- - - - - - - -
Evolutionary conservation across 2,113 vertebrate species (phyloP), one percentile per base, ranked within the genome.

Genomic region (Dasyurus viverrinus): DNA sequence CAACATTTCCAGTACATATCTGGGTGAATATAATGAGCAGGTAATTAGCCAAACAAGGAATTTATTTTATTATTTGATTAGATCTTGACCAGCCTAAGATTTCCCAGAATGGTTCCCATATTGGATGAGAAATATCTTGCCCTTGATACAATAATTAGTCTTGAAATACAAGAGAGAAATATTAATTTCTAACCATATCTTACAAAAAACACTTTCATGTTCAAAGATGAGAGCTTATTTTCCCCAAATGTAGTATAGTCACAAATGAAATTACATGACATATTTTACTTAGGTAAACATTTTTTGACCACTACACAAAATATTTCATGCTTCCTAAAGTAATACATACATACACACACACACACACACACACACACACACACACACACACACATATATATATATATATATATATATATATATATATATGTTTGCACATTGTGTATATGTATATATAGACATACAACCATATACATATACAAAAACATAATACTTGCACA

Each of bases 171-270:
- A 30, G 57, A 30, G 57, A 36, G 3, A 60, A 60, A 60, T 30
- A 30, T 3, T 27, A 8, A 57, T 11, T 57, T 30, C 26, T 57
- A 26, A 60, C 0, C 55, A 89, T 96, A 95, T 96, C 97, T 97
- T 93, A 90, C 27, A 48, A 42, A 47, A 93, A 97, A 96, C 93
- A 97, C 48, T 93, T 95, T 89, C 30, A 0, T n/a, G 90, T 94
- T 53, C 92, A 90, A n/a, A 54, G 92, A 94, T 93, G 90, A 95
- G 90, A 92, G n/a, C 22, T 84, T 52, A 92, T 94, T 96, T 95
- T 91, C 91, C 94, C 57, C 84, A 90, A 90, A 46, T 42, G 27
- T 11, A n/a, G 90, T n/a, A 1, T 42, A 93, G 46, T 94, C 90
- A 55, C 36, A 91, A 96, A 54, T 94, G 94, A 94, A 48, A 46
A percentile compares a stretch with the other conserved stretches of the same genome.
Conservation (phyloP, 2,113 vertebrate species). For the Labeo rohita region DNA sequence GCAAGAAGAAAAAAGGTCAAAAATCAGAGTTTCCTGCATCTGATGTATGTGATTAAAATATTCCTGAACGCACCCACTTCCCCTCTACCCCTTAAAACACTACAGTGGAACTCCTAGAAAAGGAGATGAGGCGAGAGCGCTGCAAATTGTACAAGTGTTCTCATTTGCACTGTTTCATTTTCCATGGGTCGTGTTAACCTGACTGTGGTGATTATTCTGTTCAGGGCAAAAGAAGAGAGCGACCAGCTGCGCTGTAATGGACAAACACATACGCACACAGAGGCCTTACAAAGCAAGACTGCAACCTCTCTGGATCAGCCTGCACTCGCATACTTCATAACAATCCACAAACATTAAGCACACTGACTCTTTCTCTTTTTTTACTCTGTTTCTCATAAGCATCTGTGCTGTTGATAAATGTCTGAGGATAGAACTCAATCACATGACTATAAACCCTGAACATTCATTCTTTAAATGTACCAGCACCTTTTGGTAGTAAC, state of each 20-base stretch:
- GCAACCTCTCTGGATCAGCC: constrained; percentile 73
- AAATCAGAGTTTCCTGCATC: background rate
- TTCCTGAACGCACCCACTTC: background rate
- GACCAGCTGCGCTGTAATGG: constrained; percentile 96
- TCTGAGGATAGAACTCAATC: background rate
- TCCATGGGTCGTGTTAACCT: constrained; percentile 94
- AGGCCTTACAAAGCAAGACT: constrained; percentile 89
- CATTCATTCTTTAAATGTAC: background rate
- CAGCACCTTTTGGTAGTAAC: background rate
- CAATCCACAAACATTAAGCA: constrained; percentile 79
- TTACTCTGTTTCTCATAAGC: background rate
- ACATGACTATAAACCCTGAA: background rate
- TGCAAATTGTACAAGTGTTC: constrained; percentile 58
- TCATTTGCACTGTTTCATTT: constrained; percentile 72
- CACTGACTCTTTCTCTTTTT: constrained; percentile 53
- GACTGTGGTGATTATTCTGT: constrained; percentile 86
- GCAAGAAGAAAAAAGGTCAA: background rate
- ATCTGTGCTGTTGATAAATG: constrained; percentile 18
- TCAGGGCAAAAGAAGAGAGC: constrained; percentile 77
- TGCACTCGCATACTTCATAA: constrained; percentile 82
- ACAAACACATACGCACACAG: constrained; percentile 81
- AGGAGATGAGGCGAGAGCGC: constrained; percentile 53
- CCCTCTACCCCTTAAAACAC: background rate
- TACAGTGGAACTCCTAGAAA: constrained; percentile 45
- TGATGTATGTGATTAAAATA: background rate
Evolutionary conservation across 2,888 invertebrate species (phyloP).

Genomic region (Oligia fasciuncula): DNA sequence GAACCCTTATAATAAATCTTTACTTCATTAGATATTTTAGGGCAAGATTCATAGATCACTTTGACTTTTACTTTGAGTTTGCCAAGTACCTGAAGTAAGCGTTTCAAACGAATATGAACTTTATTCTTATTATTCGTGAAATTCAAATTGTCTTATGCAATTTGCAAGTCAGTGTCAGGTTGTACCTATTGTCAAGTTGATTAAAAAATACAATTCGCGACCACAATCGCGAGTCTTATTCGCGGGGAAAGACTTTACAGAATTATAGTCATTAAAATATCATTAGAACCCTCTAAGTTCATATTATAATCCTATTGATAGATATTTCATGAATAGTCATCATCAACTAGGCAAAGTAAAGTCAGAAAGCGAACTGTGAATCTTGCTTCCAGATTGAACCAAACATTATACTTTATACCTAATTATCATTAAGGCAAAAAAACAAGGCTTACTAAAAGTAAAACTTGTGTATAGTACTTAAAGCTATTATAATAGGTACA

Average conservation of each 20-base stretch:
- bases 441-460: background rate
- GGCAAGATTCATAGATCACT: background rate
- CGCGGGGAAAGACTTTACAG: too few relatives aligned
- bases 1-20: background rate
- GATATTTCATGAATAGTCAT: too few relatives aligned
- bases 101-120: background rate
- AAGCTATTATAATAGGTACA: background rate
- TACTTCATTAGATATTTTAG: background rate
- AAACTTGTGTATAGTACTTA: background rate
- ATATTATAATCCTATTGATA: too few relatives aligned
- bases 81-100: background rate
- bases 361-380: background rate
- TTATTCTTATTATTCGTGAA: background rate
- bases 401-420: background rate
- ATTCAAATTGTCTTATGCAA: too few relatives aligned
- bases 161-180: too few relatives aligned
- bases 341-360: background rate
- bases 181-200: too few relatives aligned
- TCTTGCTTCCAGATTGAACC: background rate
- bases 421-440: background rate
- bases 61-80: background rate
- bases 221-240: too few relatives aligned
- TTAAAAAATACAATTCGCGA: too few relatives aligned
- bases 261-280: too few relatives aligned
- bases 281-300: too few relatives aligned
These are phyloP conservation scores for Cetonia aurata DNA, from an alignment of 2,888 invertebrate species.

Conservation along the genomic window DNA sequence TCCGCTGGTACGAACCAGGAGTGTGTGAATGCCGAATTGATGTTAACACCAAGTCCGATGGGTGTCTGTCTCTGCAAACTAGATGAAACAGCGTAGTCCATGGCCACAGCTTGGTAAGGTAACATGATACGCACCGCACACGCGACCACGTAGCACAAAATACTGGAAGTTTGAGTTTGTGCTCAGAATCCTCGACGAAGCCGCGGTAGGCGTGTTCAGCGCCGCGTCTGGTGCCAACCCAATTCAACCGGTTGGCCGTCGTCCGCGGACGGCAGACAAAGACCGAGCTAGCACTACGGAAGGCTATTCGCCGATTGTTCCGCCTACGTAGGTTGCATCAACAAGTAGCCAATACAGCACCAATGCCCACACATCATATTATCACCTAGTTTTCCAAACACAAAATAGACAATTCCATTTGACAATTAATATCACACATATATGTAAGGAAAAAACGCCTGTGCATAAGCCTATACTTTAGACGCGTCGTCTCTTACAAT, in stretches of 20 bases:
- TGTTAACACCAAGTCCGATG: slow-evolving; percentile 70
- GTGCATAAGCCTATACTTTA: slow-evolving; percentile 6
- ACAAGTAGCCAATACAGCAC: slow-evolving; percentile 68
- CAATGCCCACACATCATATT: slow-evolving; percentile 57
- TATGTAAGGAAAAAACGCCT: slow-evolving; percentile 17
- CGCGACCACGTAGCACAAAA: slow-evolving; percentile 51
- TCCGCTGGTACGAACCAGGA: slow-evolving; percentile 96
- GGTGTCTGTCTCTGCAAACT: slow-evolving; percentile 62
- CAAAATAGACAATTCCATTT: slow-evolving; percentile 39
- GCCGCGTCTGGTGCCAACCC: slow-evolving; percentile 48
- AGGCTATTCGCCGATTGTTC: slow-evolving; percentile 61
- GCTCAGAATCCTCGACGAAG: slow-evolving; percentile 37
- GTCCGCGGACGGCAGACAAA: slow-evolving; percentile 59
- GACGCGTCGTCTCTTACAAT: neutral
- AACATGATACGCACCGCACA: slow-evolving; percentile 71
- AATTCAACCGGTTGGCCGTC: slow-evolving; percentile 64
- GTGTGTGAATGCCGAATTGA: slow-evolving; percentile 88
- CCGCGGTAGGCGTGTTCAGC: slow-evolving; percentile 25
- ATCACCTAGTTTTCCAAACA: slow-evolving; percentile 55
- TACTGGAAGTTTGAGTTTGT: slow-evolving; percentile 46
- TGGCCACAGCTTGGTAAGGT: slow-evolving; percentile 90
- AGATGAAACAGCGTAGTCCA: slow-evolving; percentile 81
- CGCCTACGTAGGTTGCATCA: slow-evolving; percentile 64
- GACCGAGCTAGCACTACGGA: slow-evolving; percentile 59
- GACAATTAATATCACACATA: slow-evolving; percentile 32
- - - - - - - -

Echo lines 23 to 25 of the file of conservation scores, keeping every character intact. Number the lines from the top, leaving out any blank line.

- CATTCATTCTTTAAATGTAC: background rate
- CAGCACCTTTTGGTAGTAAC: background rate
- CAATCCACAAACATTAAGCA: constrained; percentile 79